Syrian chemical weapons use not up to UN standard

April 27, 2013 | By | Reply More

April 27, AP – Weapons inspectors will only determine whether banned chemical agents were used in the two-year-old conflict if they are able to access sites and take soil, blood, urine or tissue samples and examine them in certified laboratories, according to the Organisation for the Prohibition of Chemical Weapons (OPCW), which works with the United Nations on inspections.

human rights observers syrian chemical weapons use not upto un standart

Assertions of chemical weapon use in Syria by Western and Israeli officials citing photos, sporadic shelling and traces of toxins do not meet the standard of proof needed for a UN team of experts waiting to gather their own field evidence.

That type of evidence, needed to show definitively if banned chemicals were found, has not been presented by governments and intelligence agencies accusing Syria of using chemical weapons against insurgents.

“This is the only basis on which the OPCW would provide a formal assessment of whether chemical weapons have been used,” said Michael Luhan, a spokesman for the Hague-based OPCW.

With Syria blocking the UN mission, it is unlikely they will gain that type of access any time soon.

The head of the UN inspection mission, Swedish scientist Ake Sellstrom, will meet UN Secretary-General Ban Ki-moon in New York on Monday.

The United Nations wrote to the Syrian government again on Thursday to push for unconditional and unfettered access for the UN investigators, Ban’s spokesman Martin Nesirky told reporters on Friday.

“The Secretary-General urges the Syrian government to respond swiftly and favourably so that this mission can carry out its work in Syria,” Nesirky said. “You need to be able to go into Syria to be able to do that investigation properly.”

“In the meantime the members of that team have been collating and analyzing the evidence and information that is available to date from outside,” he said, adding that there was a concern “about the degradation of evidence” within Syria.

The White House on Thursday said the US intelligence community has assessed with varying degrees of confidence that the chemical agent sarin was used by forces allied with President Bashar Al Assad. But it noted that “the chain of custody is not clear.”

Questions around ‘physiological’ samples

The Israeli military this week suggested Syrian forces used sarin and showed reporters pictures of a body with symptoms indicating the nerve gas was the cause of death.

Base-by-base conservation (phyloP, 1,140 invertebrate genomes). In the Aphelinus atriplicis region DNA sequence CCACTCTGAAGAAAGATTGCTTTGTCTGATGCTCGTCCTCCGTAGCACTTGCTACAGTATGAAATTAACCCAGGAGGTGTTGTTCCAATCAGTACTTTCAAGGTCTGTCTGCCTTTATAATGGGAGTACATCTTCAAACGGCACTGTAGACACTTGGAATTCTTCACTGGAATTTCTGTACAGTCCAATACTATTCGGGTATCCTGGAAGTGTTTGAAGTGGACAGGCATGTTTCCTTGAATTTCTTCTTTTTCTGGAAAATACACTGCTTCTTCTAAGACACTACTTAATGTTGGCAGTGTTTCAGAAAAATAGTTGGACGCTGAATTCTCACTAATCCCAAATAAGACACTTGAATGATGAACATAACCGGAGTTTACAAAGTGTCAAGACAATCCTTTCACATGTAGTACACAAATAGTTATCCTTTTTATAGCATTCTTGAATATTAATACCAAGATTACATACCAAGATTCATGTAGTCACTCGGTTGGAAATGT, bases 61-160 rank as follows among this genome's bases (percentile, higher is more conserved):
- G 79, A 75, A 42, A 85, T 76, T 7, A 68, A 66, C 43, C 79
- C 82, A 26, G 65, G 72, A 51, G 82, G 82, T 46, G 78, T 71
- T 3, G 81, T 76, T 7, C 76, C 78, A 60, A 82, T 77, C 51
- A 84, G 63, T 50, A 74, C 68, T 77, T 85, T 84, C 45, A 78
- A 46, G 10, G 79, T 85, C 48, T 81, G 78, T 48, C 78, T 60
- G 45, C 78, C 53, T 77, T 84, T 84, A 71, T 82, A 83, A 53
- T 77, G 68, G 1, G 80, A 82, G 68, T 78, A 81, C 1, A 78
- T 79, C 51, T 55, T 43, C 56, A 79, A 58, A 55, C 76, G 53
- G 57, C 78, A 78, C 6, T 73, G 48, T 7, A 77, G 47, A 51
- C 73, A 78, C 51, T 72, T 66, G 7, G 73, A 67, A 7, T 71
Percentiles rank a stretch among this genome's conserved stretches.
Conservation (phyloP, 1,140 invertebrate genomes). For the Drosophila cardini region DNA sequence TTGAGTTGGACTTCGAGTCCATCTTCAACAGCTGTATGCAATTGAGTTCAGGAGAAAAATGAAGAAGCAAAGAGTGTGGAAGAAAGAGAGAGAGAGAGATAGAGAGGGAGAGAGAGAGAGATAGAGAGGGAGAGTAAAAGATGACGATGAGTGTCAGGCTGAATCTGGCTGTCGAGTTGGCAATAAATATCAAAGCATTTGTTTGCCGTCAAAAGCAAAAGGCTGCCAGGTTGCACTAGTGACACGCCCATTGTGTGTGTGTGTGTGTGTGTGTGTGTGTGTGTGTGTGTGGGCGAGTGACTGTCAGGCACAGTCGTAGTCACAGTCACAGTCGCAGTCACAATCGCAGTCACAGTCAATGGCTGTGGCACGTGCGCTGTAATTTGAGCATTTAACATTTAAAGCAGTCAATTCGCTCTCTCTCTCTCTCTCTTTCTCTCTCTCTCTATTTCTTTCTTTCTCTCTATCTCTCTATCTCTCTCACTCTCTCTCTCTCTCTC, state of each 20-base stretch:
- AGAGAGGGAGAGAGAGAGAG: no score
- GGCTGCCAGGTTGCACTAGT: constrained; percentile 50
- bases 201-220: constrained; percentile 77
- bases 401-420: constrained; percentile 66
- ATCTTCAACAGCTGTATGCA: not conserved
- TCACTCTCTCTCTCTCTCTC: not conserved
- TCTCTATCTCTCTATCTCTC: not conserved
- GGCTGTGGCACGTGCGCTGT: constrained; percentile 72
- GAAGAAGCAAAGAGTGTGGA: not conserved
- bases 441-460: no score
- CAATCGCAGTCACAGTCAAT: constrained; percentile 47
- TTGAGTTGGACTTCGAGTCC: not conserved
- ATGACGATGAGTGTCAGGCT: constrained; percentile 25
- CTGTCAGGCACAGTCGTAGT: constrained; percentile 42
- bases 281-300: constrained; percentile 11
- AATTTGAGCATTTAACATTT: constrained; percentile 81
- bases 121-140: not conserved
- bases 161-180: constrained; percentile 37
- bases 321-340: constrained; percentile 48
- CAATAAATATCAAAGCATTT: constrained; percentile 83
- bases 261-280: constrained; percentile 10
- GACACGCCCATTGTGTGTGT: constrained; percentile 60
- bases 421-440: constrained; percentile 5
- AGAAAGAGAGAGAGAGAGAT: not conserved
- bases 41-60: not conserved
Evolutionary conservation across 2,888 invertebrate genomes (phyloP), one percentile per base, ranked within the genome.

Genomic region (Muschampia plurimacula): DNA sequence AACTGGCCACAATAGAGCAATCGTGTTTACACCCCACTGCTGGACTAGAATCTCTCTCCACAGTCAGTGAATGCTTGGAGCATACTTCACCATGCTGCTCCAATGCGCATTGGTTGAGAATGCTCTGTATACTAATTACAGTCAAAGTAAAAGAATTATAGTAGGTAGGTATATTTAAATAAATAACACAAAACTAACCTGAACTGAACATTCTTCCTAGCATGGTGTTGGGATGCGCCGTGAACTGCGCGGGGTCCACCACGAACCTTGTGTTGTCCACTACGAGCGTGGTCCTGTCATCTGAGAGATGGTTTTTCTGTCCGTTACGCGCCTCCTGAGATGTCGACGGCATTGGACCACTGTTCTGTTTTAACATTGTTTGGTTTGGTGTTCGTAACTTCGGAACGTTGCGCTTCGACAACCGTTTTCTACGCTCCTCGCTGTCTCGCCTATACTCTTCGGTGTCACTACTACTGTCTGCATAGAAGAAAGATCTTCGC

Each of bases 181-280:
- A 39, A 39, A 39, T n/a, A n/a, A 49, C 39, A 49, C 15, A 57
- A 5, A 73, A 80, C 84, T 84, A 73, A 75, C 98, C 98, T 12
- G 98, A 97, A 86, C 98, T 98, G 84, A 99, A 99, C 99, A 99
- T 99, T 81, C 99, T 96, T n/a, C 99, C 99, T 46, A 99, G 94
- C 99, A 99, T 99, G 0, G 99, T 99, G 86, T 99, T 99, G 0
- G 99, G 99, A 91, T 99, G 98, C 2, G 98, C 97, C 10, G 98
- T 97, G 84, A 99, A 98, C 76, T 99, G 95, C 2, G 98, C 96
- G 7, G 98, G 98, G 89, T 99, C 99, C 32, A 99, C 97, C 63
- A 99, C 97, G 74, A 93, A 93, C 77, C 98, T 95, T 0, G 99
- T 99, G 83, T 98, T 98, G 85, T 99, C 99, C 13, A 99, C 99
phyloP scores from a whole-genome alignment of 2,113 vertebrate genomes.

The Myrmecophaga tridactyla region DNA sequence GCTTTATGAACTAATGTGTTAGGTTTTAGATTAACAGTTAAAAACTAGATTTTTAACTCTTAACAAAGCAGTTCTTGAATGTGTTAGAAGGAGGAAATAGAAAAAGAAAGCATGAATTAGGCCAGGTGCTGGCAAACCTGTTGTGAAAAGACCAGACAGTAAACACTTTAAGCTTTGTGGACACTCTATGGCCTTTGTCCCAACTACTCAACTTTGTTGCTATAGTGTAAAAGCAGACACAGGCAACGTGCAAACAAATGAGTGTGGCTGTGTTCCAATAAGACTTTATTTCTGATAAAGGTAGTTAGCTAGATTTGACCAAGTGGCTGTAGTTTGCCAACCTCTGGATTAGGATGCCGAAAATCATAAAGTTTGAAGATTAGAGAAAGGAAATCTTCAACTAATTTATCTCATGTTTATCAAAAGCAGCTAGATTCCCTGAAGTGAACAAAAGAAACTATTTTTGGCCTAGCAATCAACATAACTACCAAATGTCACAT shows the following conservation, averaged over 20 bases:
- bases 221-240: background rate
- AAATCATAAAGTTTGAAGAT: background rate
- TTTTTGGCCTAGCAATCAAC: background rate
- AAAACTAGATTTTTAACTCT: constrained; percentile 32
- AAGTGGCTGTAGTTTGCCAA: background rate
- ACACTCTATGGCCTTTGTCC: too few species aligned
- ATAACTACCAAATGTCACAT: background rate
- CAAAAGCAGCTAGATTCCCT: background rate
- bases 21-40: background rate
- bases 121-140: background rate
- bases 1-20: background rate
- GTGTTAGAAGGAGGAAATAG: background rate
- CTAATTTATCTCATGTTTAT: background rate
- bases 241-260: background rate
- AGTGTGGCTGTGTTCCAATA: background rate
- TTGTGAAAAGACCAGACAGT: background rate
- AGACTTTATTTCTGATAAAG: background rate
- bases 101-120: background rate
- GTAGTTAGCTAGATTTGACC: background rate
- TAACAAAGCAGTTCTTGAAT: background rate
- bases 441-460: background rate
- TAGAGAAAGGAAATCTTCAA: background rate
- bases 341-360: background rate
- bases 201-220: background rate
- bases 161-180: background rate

Ralf Trapp, an independent consultant on chemical and biological weapons control, said, “There is a limit to what you can extract from photograph evidence alone. What you really need is to get information from on the ground, to gather physical evidence and to talk to witnesses as well as medical staff who treated victims.”

Sarin is a fast-acting nerve agent that was originally developed in 1938 in Germany as a pesticide. It is a clear, colorless, tasteless and odorless liquid that can evaporate quickly into a gas and spread into the environment, according to the US Centers for Disease Control and Prevention.

Because it evaporates so quickly, sarin presents an immediate but short-lived threat.

Sean Kaufman of the Center for Public Health Preparedness and Research at Emory University, a former biodefense expert for the CDC, said people who have been exposed to sarin most typically die or recover fully. Testing for sarin, he said, requires access to the environment where the nerve agent was used or the clothing of someone who was exposed.

The White House, which has called the use of chemicals weapons in Syria a “red line” for possible military intervention, said its assessment was partly based on “physiological” samples. But a White House official speaking on condition of anonymity declined to detail the evidence. It is unclear who supplied it.

Even if samples were made available to the OPCW by those making the assertions, the organisation could not use them.

Associated press journalist for human rights observers – Khizer Hayat reports from the region.

 

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Category: Arab uprising

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